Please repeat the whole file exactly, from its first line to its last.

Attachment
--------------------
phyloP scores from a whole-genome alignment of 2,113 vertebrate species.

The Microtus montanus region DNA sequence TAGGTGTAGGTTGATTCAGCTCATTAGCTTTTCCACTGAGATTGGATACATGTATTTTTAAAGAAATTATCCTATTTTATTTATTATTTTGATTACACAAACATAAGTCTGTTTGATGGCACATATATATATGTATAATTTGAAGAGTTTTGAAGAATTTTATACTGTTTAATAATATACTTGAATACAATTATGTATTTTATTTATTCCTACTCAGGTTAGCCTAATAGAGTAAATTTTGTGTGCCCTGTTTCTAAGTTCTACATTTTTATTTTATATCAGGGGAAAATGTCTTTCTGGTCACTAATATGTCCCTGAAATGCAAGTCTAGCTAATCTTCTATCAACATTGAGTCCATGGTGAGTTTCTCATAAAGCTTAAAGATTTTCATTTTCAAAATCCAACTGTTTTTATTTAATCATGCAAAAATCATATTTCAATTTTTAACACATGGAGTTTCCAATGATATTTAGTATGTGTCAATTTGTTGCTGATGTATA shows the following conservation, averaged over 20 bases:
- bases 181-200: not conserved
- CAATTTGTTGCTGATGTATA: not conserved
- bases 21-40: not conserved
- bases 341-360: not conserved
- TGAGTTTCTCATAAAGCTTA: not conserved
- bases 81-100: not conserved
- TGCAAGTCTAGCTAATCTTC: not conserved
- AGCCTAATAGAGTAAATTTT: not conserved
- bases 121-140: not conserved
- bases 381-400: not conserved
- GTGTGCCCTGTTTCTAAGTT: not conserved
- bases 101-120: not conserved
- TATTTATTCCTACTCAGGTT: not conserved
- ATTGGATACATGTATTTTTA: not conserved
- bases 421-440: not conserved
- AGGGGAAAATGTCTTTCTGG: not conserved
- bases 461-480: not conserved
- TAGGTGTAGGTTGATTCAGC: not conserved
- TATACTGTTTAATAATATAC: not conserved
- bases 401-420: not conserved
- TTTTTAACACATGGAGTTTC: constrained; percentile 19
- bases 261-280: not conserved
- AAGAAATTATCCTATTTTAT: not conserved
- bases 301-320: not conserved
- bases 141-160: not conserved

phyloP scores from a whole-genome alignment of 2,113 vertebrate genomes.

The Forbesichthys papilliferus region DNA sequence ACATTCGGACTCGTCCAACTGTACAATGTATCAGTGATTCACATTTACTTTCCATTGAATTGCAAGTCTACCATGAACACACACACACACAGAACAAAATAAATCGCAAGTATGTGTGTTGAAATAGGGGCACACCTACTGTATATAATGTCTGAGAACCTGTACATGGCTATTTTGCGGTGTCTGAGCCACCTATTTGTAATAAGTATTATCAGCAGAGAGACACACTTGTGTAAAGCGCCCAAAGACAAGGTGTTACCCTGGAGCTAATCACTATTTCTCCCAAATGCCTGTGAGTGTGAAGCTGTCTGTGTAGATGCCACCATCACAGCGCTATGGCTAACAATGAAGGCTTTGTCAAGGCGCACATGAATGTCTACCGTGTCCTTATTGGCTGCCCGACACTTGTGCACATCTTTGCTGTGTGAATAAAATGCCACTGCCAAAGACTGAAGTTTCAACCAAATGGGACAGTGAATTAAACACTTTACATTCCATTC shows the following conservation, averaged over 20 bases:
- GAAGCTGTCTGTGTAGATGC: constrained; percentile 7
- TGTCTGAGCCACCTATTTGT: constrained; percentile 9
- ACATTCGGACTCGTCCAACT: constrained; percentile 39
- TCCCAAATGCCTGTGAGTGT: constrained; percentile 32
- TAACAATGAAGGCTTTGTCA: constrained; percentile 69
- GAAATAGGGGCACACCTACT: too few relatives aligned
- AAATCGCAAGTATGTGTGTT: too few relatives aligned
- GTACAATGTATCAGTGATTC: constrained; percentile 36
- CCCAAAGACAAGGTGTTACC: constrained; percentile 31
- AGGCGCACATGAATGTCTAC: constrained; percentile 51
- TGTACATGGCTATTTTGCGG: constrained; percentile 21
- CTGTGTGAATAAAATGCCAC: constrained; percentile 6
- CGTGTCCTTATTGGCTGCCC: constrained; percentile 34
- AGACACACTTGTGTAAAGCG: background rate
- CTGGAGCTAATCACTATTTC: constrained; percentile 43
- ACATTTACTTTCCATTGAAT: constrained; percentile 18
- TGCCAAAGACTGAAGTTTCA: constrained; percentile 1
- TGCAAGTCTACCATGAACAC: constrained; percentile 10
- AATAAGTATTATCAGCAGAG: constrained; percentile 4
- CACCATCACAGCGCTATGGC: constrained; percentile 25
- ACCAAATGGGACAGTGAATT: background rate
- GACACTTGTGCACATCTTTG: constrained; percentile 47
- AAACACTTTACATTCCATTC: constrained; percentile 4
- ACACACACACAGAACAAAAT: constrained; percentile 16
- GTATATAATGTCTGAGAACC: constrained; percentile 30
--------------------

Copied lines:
phyloP scores from a whole-genome alignment of 2,113 vertebrate species.

The Microtus montanus region DNA sequence TAGGTGTAGGTTGATTCAGCTCATTAGCTTTTCCACTGAGATTGGATACATGTATTTTTAAAGAAATTATCCTATTTTATTTATTATTTTGATTACACAAACATAAGTCTGTTTGATGGCACATATATATATGTATAATTTGAAGAGTTTTGAAGAATTTTATACTGTTTAATAATATACTTGAATACAATTATGTATTTTATTTATTCCTACTCAGGTTAGCCTAATAGAGTAAATTTTGTGTGCCCTGTTTCTAAGTTCTACATTTTTATTTTATATCAGGGGAAAATGTCTTTCTGGTCACTAATATGTCCCTGAAATGCAAGTCTAGCTAATCTTCTATCAACATTGAGTCCATGGTGAGTTTCTCATAAAGCTTAAAGATTTTCATTTTCAAAATCCAACTGTTTTTATTTAATCATGCAAAAATCATATTTCAATTTTTAACACATGGAGTTTCCAATGATATTTAGTATGTGTCAATTTGTTGCTGATGTATA shows the following conservation, averaged over 20 bases:
- bases 181-200: not conserved
- CAATTTGTTGCTGATGTATA: not conserved
- bases 21-40: not conserved
- bases 341-360: not conserved
- TGAGTTTCTCATAAAGCTTA: not conserved
- bases 81-100: not conserved
- TGCAAGTCTAGCTAATCTTC: not conserved
- AGCCTAATAGAGTAAATTTT: not conserved
- bases 121-140: not conserved
- bases 381-400: not conserved
- GTGTGCCCTGTTTCTAAGTT: not conserved
- bases 101-120: not conserved
- TATTTATTCCTACTCAGGTT: not conserved
- ATTGGATACATGTATTTTTA: not conserved
- bases 421-440: not conserved
- AGGGGAAAATGTCTTTCTGG: not conserved
- bases 461-480: not conserved
- TAGGTGTAGGTTGATTCAGC: not conserved
- TATACTGTTTAATAATATAC: not conserved
- bases 401-420: not conserved
- TTTTTAACACATGGAGTTTC: constrained; percentile 19
- bases 261-280: not conserved
- AAGAAATTATCCTATTTTAT: not conserved
- bases 301-320: not conserved
- bases 141-160: not conserved

phyloP scores from a whole-genome alignment of 2,113 vertebrate genomes.

The Forbesichthys papilliferus region DNA sequence ACATTCGGACTCGTCCAACTGTACAATGTATCAGTGATTCACATTTACTTTCCATTGAATTGCAAGTCTACCATGAACACACACACACACAGAACAAAATAAATCGCAAGTATGTGTGTTGAAATAGGGGCACACCTACTGTATATAATGTCTGAGAACCTGTACATGGCTATTTTGCGGTGTCTGAGCCACCTATTTGTAATAAGTATTATCAGCAGAGAGACACACTTGTGTAAAGCGCCCAAAGACAAGGTGTTACCCTGGAGCTAATCACTATTTCTCCCAAATGCCTGTGAGTGTGAAGCTGTCTGTGTAGATGCCACCATCACAGCGCTATGGCTAACAATGAAGGCTTTGTCAAGGCGCACATGAATGTCTACCGTGTCCTTATTGGCTGCCCGACACTTGTGCACATCTTTGCTGTGTGAATAAAATGCCACTGCCAAAGACTGAAGTTTCAACCAAATGGGACAGTGAATTAAACACTTTACATTCCATTC shows the following conservation, averaged over 20 bases:
- GAAGCTGTCTGTGTAGATGC: constrained; percentile 7
- TGTCTGAGCCACCTATTTGT: constrained; percentile 9
- ACATTCGGACTCGTCCAACT: constrained; percentile 39
- TCCCAAATGCCTGTGAGTGT: constrained; percentile 32
- TAACAATGAAGGCTTTGTCA: constrained; percentile 69
- GAAATAGGGGCACACCTACT: too few relatives aligned
- AAATCGCAAGTATGTGTGTT: too few relatives aligned
- GTACAATGTATCAGTGATTC: constrained; percentile 36
- CCCAAAGACAAGGTGTTACC: constrained; percentile 31
- AGGCGCACATGAATGTCTAC: constrained; percentile 51
- TGTACATGGCTATTTTGCGG: constrained; percentile 21
- CTGTGTGAATAAAATGCCAC: constrained; percentile 6
- CGTGTCCTTATTGGCTGCCC: constrained; percentile 34
- AGACACACTTGTGTAAAGCG: background rate
- CTGGAGCTAATCACTATTTC: constrained; percentile 43
- ACATTTACTTTCCATTGAAT: constrained; percentile 18
- TGCCAAAGACTGAAGTTTCA: constrained; percentile 1
- TGCAAGTCTACCATGAACAC: constrained; percentile 10
- AATAAGTATTATCAGCAGAG: constrained; percentile 4
- CACCATCACAGCGCTATGGC: constrained; percentile 25
- ACCAAATGGGACAGTGAATT: background rate
- GACACTTGTGCACATCTTTG: constrained; percentile 47
- AAACACTTTACATTCCATTC: constrained; percentile 4
- ACACACACACAGAACAAAAT: constrained; percentile 16
- GTATATAATGTCTGAGAACC: constrained; percentile 30